President Volodymyr Zelenskiy has warned Ukrainians to be vigilant in the coming week as they prepare to celebrate their Independence Day, as fresh blasts hit Crimea and a missile wounded 12 civilians near a nuclear power plant.
In his nightly video address, Zelenskiy on Saturday said Ukrainians must not allow Moscow to “spread despondency and fear” among them as they mark the 31st anniversary of independence from Soviet rule.
“We must all be aware that this week Russia could try to do something particularly ugly, something particularly vicious,” Zelenskiy said ahead of the anniversary on 24 August, which also marks six months since Russia’s full-scale invasion of Ukraine began.
Tension is also running high in Ukraine’s second largest city, Kharkiv, where the curfew will be extended for the entire day on Wednesday, regional governor Oleh Synehub said on Saturday. The north-eastern city is regularly hit by Russian shelling and normally has a curfew from 10pm to 6am but extra precautions were required on independence day.
Also on Saturday, a Russian missile hit a residential area of a southern Ukrainian town not far from a nuclear power station, wounding 12 civilians, Russian and Ukrainian officials said.
That strike at the Pivdennoukrainsk nuclear station and fresh shelling near the Zaporizhzhia station, Europe’s largest such facility, prompted new fears of a nuclear accident during the war, Ukrainian officials said.
Zelenskiy in his address also referred obliquely to a series of explosions in recent days in Crimea, the Ukrainian territory seized and annexed by Russia during a 2014 incursion.
Ukraine has not claimed responsibility for the attacks, but analysts have said at least some have been made possible by new equipment used by Ukrainian forces.
“You can literally feel Crimea in the air this year, that the occupation there is only temporary and that Ukraine is coming back,” Zelenskiy said.
In the latest attack in Crimea, the Russian-appointed governor – who is not recognised by Ukraine or western governments – said a drone had struck a building near the headquarters of Russia’s Black Sea Fleet on Saturday morning.
Video shared on Twitter appeared to show Russian air defences attempting to destroy the UAV and dark plumes of smoke rising from the city.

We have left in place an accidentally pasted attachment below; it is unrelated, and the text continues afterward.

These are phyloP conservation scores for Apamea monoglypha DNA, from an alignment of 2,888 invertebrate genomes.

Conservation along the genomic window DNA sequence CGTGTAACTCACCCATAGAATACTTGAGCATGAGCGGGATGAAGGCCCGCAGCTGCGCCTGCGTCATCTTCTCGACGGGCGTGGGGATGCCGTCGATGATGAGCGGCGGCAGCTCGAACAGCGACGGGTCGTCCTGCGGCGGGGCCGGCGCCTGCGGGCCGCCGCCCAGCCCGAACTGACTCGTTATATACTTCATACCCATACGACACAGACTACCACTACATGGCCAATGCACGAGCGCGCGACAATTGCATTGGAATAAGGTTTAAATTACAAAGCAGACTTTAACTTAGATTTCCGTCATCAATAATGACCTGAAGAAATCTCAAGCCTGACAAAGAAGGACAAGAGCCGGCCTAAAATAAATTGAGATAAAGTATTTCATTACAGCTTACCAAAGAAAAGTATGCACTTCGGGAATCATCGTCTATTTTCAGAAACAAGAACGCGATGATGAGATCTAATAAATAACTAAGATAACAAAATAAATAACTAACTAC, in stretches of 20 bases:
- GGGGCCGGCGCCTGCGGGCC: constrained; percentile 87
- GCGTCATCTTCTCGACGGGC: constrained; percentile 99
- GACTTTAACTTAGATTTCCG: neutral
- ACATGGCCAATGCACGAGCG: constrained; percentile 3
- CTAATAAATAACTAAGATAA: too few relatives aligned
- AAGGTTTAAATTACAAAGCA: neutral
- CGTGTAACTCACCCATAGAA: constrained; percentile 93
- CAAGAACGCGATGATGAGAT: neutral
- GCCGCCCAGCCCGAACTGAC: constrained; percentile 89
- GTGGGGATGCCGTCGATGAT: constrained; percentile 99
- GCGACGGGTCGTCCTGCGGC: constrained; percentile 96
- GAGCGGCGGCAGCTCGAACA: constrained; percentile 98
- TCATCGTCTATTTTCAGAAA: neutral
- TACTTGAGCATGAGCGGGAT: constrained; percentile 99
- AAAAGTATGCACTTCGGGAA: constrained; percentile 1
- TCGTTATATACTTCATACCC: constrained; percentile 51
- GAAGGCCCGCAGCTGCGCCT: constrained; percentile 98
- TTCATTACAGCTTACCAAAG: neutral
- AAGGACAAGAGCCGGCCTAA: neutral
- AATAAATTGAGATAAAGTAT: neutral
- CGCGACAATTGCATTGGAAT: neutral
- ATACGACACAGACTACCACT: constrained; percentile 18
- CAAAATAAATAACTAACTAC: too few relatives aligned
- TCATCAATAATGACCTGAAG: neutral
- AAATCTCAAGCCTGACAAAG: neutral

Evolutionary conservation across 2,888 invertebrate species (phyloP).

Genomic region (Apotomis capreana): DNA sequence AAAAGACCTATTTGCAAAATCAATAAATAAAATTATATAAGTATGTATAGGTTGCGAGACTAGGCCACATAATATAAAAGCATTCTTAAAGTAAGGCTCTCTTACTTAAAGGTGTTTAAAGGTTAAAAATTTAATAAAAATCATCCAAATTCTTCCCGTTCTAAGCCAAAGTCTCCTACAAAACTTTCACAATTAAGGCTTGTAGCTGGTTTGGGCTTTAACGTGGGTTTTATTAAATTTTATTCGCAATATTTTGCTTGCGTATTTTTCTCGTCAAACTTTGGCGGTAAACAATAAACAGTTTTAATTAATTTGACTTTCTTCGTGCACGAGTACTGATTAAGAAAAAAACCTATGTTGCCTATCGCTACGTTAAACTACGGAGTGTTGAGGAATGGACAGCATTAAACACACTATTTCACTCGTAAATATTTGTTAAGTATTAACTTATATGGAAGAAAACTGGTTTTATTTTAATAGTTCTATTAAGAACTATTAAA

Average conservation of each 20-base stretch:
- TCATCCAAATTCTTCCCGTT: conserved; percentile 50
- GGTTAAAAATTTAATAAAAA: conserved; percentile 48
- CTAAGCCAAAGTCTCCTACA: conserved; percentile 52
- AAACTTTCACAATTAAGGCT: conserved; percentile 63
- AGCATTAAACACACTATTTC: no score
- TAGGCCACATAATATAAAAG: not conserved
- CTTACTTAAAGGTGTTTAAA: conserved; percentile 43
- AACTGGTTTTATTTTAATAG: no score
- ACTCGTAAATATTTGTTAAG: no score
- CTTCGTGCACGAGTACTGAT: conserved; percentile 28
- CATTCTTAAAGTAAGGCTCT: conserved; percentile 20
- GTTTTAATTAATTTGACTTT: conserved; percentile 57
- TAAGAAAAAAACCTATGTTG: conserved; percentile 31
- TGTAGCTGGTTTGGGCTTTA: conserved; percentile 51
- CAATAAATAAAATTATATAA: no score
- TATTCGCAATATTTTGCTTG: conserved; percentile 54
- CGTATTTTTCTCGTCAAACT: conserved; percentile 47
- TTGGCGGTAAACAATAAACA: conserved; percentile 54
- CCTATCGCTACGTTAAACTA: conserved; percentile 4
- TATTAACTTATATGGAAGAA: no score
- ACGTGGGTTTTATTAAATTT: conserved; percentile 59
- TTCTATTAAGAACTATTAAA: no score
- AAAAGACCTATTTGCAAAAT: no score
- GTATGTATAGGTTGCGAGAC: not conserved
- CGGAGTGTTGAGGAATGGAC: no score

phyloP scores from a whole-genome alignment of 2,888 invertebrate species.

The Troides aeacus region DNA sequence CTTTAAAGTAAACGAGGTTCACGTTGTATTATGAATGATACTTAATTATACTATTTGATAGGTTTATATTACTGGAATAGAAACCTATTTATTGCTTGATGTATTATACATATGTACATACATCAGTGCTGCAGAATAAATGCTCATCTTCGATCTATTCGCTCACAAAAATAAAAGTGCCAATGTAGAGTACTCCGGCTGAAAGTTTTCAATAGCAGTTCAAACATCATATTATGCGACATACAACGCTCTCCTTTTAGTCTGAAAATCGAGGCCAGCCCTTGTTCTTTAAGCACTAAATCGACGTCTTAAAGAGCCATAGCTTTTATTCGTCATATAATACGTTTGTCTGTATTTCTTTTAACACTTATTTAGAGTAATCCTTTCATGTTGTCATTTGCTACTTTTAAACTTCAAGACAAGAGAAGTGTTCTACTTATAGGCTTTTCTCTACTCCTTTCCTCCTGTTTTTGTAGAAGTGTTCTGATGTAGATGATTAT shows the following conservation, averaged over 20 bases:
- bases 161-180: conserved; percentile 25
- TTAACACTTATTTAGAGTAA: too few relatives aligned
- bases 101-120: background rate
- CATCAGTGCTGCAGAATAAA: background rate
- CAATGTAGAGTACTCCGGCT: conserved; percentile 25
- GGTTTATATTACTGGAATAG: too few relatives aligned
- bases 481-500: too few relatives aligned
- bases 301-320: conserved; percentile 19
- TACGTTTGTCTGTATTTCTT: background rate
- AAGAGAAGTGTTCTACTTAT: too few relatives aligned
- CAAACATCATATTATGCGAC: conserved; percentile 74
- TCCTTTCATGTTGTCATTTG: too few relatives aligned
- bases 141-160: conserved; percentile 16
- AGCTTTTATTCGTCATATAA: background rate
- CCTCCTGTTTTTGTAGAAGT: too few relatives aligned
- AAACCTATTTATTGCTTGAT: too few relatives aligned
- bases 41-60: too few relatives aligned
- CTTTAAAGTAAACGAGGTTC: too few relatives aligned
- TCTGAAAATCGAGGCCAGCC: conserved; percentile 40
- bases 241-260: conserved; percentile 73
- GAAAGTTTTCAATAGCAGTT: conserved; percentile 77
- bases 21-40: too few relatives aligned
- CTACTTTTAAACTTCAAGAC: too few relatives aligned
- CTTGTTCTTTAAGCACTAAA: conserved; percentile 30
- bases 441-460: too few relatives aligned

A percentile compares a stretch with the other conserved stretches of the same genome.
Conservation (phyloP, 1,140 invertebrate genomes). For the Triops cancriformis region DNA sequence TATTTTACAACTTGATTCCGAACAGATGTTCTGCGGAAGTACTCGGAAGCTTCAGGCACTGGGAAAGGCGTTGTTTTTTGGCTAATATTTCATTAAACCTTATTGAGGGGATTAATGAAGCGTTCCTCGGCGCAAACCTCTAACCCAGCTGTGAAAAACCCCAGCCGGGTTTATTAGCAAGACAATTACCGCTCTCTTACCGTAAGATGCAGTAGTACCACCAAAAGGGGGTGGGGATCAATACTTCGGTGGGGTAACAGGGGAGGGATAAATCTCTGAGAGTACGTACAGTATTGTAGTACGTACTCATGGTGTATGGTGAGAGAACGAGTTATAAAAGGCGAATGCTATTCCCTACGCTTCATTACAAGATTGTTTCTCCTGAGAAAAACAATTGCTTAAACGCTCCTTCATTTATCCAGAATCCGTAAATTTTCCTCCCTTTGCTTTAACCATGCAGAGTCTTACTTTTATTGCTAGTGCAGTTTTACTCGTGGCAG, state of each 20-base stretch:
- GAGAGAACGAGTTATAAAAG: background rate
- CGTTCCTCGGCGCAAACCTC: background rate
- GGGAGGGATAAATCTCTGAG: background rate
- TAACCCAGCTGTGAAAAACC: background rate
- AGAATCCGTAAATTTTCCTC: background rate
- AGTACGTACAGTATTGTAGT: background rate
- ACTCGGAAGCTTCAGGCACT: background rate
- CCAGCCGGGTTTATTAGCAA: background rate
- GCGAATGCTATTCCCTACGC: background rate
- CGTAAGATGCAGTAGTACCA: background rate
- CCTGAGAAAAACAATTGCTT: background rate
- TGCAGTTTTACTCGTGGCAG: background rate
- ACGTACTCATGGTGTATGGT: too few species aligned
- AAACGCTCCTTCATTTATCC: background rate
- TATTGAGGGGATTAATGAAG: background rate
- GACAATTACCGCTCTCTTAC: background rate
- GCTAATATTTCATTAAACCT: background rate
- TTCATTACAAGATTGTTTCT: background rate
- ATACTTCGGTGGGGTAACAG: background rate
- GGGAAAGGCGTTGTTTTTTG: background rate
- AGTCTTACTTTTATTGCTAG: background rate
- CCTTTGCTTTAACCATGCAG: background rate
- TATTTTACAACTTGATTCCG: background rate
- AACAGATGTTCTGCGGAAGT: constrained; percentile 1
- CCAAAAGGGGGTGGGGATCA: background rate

Mikhail Razvozhayev, Sevastopol’s governor, wrote on Telegram that a drone had hit the roof of the headquarters on Saturday and said there were no casualties, reports the Russian news agency Tass.
“I am at the [Black Sea] fleet’s headquarters now. A drone hit the roof here 25 minutes ago. Unfortunately, it was not downed … There are no casualties,” he wrote.
Later on Saturday, Crimea’s governor, Sergei Aksyonov, contradicted the earlier statement by saying on Telegram that local air defences shot down the drone above the Black Sea fleet headquarters in Sevastopol.
“Air defense systems successfully hit all targets over the territory over Crimea on Saturday morning. There are no casualties or material damage,” his boss, Sergei Aksyonov, said on Telegram.
Authorities in Sevastopol reported on Saturday night that the city’s air-defence systems had been called into action again in the evening.
Ukrainian media reported explosions in nearby towns – including the resorts of Yevpatoriya, Olenivka and Zaozyornoye.
After the strike near the South Ukraine power station, Vitaliy Kim, governor of Mykolaiv region, said on Telegram that four children were among the wounded.
Private homes and a five-storey apartment block were damaged in Voznesensk, 30 km from the plant, Ukraine’s second largest.
The general prosecutor’s office in Mykolaiv region, updating an earlier toll, said 12 civilians had been wounded.
State-run Energoatom, which manages all four Ukrainian nuclear energy generators, described the attack on Voznesensk as “another act of Russian nuclear terrorism”.
“It is possible that this missile was aimed specifically at the Pivdennoukrainsk Nuclear Power Plant, which the Russian military tried to seize back at the beginning of March,” Energoatom said in a statement.
Russia did not immediately respond to the accusation. Reuters was unable to verify the situation in Voznesensk. There were no reports of any damage to the South Ukraine plant.
Meanwhile, the Albanian defence ministry said on Saturday that three people with Russian and Ukrainian passports have been arrested after trying to break into a military base and arms factory in central Albania.
The ministry said on Saturday in a statement that two of its soldiers were injured while trying to stop them.
“Three citizens with Russian and Ukrainian passports have tried to enter the factory,” the ministry said in a statement sent to media.
Albanian prime minister Edi Rama said the three individuals are “suspected of espionage”.